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Entering into a civil partnership

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Entering into a civil partnership

The Civil Partnership Act 2004 enables same-sex couples to obtain legal recognition of their relationship. Couples who form a civil partnership have a new legal status, that of 'civil partner'.

Civil partners have equal treatment to married couples in a wide range of legal matters, including:

  • Tax, including Inheritance Tax
  • Employment benefits
  • Most state and occupational pension benefits
  • Income-related benefits, tax credits and child support
  • Duty to provide reasonable maintenance for your civil partner and any children of the family
  • Ability to apply for parental responsibility for your civil partner's child (England and Wales only)
  • Inheritance of a tenancy agreement
  • Recognition under intestacy rules
  • Access to damages or compensation
  • Protection from domestic violence
  • Recognition for immigration and nationality purposes

Minimum age for entering into a civil partnership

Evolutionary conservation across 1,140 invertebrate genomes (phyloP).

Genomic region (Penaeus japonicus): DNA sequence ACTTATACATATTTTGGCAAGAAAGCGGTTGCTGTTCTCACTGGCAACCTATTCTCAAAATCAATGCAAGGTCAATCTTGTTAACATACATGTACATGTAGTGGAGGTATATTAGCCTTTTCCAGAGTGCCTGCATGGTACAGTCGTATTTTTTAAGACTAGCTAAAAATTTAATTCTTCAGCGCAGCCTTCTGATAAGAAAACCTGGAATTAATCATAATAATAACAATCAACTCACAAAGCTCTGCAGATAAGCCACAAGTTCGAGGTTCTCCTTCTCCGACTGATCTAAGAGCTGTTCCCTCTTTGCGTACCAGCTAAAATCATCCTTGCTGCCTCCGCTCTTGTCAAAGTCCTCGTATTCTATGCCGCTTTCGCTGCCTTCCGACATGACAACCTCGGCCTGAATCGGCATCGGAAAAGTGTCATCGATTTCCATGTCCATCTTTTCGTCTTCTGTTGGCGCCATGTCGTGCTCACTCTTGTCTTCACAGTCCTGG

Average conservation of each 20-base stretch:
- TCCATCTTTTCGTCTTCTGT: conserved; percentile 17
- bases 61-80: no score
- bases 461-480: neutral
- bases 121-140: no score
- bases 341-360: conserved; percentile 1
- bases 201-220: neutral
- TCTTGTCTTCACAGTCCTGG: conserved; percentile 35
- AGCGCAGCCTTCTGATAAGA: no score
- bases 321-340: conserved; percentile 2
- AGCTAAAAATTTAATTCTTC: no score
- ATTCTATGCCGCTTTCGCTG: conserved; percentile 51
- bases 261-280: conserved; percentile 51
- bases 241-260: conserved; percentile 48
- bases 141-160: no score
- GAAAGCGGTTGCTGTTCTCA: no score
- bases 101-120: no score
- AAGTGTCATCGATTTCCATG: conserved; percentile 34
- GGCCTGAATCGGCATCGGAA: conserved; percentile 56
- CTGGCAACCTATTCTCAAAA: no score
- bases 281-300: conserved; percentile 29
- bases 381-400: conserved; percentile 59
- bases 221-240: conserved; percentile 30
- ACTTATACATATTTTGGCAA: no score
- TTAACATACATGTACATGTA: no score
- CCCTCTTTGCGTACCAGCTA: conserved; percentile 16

The minimum age at which you can enter into a civil partnership varies, depending on where you live:

  • In England, Wales and Northern Ireland, you can enter into a civil partnership from the age of 16 if you have parental consent. However, without parental consent, you can enter into a civil partnership once you reach the age of 18.
  • In Scotland, you can enter into a civil partnership from the age of 16, with or without parental consent.

Considerations before entering into a civil partnership

There are many things to consider before entering into a civil partnership, such as:

In this section of the law guide, we explore all of these issues relating to entering into a civil partnership. Click on the links on the left hand side of the page to find out more information on all of these topics relating to your civil partnership.

What is the law guide

The Desktop Lawyer law guide aims to present the law to you in a comprehensive yet jargon-free and easy-to-read format. Our law guide is constantly kept up to date with changes in business and family law by our team of in house solicitors, and includes information across all the legal jurisdictions in the UK.

Our law guide is free to use. Where we provide documents related to this area of law, or where they may help you with any legal issue in this area, they will be listed to the right of this message.